One preferred embodiment of the invention is a heat-shrinkable device which is useful, for example, for protecting joints between elongate substrates such as telephone cables. Such a device can for example comprise

(1) a first elongate electrode which comprises

(i) a first elongate electrode composed of metal and

(ii) a first PTC element composed of a first conductive polymer composition;

(2) a second elongate element which comprises a second elongate electrode composed of a metal;

(3) a heat-shrinkable elongate element which shrinks when heated to a temperature Tshrink and which is composed of an electrically insulating polymeric composition;

said first, second and heat-shrinkable elongate elements having been woven together to form a fabric; and

(4) a ZTC electrical element which is composed of a third conductive polymer composition;

the first and second electrodes being connectable to a source of electrical power to cause current to flow through the ZTC element and to cause shrinkage of the heat-shrinkable element, and the PTC element being positioned so that, when the electrodes are connected to a power source, substantially all the current passing through the electrodes passes through the PTC element.

The electrodes generally run in one direction in the fabric (which may be the warp or the weft, depending on the ease of weaving). If the fabric contains a heat-shrinkable element, it usually runs at right angles to the electrodes. This enables the electrodes to accommodate to shrinkage of the heat-shrinkable elements by moving closer together, without longitudinal shrinkage.

The electrodes can be powered from one end, in which case they will normally have a serpentine shape. Alternatively the fabric can be woven so that each of the electrodes is or can be exposed at regular intervals along the fabric, e.g. each time it changes direction, thus permitting the exposed portions to be bussed together by some bussing means which permits the desired shrinkage to take place. Generally, the exposed portions of the first electrodes will be joined together along one edge of the fabric and the exposed ends of the second electrode will be joined together along the opposite edge of the fabric.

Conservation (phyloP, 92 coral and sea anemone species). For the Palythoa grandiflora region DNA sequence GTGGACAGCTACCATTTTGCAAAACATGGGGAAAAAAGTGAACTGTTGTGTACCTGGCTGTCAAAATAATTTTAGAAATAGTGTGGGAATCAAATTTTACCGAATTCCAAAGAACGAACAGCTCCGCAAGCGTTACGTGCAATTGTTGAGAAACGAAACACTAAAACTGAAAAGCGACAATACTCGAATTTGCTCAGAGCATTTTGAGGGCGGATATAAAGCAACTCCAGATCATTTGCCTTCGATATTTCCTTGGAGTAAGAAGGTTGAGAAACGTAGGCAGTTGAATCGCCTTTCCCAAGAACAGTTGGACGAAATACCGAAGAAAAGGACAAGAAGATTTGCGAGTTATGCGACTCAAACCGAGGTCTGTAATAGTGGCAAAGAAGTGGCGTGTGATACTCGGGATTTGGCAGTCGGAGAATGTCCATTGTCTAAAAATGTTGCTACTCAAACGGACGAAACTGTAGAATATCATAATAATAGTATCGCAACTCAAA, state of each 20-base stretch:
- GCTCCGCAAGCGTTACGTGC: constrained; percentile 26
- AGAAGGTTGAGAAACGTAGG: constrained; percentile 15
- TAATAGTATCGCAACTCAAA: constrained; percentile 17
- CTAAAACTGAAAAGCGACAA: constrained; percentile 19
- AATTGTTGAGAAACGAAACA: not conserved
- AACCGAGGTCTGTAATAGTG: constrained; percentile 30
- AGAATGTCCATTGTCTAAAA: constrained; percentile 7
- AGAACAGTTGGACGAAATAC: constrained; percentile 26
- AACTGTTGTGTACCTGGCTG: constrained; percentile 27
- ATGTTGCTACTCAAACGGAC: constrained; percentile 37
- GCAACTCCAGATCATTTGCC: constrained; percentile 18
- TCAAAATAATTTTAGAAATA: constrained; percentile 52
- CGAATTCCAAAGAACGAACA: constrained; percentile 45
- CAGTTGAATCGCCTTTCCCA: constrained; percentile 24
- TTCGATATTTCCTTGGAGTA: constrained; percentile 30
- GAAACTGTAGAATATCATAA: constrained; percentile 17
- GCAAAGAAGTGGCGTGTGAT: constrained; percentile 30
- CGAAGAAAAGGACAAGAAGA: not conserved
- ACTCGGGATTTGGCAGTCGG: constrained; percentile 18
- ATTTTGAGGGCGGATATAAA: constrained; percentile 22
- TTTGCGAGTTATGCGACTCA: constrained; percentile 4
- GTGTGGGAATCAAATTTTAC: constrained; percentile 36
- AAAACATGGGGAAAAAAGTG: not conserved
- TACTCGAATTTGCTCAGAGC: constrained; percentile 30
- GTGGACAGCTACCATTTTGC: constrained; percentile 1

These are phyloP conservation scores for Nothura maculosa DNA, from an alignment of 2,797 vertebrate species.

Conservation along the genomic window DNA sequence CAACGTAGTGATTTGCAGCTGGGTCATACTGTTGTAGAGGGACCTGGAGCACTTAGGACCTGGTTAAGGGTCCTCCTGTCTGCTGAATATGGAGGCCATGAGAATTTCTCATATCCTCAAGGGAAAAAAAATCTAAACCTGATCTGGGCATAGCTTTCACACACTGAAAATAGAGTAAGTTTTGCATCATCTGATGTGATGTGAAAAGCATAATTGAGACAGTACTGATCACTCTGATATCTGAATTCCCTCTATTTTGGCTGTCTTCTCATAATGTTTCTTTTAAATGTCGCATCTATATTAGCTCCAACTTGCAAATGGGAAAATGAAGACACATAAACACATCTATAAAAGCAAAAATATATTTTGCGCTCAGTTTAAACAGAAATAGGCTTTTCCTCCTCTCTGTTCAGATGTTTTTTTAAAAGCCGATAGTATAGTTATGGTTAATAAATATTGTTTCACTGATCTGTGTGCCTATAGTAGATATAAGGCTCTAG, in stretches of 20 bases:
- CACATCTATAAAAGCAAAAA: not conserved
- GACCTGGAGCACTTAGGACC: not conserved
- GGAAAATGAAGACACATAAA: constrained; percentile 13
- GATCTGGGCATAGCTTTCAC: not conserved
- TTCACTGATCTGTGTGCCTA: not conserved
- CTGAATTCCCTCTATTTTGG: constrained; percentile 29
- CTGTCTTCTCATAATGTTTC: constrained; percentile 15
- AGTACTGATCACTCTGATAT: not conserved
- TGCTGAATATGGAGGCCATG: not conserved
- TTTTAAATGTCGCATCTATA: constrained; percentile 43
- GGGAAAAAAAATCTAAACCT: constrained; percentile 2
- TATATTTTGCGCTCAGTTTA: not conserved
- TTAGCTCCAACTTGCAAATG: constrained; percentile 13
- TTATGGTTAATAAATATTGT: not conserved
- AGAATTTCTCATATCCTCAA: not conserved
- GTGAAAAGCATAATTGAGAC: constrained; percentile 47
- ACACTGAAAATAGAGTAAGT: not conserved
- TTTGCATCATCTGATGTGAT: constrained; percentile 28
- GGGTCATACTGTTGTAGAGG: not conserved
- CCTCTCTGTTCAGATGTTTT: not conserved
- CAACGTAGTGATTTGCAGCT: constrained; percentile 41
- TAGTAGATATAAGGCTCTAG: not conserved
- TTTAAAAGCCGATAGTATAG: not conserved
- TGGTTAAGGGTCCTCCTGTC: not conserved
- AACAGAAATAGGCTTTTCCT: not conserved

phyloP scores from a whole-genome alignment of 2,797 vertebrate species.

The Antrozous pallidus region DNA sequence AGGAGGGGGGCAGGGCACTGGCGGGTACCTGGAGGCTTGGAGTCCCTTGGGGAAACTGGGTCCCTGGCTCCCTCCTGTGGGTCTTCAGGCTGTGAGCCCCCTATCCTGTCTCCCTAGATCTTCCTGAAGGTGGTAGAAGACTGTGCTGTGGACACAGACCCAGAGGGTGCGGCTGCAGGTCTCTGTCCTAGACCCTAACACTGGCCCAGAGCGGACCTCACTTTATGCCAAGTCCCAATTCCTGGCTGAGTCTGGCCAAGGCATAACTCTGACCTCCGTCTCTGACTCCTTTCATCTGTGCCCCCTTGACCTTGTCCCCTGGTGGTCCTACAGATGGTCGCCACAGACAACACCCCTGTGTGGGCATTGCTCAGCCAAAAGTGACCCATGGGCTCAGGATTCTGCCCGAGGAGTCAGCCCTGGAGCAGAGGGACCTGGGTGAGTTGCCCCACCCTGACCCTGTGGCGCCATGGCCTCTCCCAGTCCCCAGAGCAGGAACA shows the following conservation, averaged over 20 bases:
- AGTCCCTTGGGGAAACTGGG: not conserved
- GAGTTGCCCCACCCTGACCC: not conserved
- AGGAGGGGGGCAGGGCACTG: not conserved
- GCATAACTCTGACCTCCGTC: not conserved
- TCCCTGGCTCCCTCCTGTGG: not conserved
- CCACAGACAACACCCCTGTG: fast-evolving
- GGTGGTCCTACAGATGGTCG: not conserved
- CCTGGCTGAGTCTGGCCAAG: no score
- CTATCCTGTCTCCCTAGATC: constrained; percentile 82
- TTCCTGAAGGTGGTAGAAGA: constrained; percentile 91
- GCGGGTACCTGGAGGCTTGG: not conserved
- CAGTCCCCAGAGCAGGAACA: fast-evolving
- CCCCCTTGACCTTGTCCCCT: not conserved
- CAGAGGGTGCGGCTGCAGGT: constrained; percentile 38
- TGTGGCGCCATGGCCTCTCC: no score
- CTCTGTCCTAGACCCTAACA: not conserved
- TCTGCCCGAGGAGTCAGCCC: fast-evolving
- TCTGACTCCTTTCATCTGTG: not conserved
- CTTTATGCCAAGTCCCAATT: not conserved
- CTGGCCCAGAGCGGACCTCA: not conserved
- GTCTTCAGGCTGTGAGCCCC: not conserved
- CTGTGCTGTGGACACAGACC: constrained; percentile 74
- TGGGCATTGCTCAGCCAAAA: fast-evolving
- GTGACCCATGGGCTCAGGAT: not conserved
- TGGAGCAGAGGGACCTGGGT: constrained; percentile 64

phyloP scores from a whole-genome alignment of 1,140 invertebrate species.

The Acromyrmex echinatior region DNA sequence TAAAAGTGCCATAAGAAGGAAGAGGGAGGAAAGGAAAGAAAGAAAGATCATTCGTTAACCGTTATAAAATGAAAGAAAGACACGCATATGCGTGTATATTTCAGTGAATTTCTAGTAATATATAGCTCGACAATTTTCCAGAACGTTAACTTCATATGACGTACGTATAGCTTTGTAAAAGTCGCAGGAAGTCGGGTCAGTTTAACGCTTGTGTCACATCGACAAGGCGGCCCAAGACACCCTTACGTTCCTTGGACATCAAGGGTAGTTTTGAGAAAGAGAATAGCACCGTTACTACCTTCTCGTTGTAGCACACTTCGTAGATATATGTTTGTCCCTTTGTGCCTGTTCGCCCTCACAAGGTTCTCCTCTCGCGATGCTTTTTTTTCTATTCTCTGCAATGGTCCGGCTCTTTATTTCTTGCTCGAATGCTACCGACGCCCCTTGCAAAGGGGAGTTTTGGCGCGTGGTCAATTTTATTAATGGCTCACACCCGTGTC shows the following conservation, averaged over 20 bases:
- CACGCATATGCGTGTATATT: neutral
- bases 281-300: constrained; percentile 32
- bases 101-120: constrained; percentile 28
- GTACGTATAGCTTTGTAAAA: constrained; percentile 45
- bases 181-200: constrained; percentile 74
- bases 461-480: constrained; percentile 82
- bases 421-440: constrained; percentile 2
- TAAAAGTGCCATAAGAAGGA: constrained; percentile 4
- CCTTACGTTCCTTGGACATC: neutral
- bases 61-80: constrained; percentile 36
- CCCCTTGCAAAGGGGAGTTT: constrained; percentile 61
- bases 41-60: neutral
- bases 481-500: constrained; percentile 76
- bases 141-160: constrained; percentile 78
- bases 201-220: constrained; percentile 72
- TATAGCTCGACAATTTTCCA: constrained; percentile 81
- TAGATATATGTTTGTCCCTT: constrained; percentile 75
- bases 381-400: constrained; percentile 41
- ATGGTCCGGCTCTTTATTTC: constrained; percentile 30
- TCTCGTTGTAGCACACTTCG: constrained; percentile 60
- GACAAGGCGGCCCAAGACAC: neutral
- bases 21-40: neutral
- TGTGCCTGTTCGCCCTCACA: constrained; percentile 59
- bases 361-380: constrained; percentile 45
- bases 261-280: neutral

In devices containing heat-shrinkable elements, it is important that the heat generated, e.g. in the conductive polymer elements, is sufficient to raise the heat-shrinkable elements to their shrinkage temperature. In order to ensure that there is adequate heating of the ZTC element before the PTC element shuts off, it is preferred that the resistance of the ZTC element is greater than, preferably at least 1.2 times, the resistance of the PTC element(s) at all temperatures between 0 C. and Tshrink. When the ZTC element forms a continuous laminar element (as is usually preferred in order to protect the substrate against which the device is to be recovered), this usually means that the resistivity of the ZTC composition is greater than, preferably at least twice, the resistivity of the PTC composition at all temperatures between 0 C. and Tshrink.

In these devices, it is preferred that the first conductive polymer composition comprises a first polymeric component which contains at least 50% by volume of a crystalline polymer having a first melting point T1 and which has a first resistivity ρ1, the ZTC conductive polymer composition comprises a polymeric component which contains at least 50% by volume of a thermoplastic polymer having a softening point T2 and a resistivity ρ2 ; wherein

T1 >Tshrink >T2 

and

ρ21 at all temperatures between 0 C. and Tshrink.

It is also preferred that (T1 -T2) is at least 30 C., particularly at least 50 C., and that (T1 -Tshrink) is at least 10 C., preferably at least 20 C. We have obtained good results when the polymer is polyvinylidene fluoride, the polymer in the ZTC composition is a copolymer of ethylene, e.g. an ethylene/ethyl acrylate polymer, and the heat-shrinkable element comprises polyethylene.

The thermal properties of the device and of the surroundings are important in determining the behavior of the device. Thus the device can comprise, or be used in conjunction with, a thermal element which helps to spread heat uniformly over the device, e.g. a metal foil layer, or which reduces the rate at which heat is removed from the device, e.g. a layer of thermal insulation such as a foamed polymer layer.

The fabric may be laminated with a material to render it impermeable, to strengthen it, to improve heat dissipation or otherwise to alter its electrical properties. Instead of or in addition to such lamination, a material may be applied to improve electrical contact between the first and second electrodes on the one hand and the PTC fiber on the other hand. A suitable material for this purpose comprises a conductive paint. Electrical contact may also be improved by subjecting the fabric or the laminate to compression, for example by passing it through nip rollers.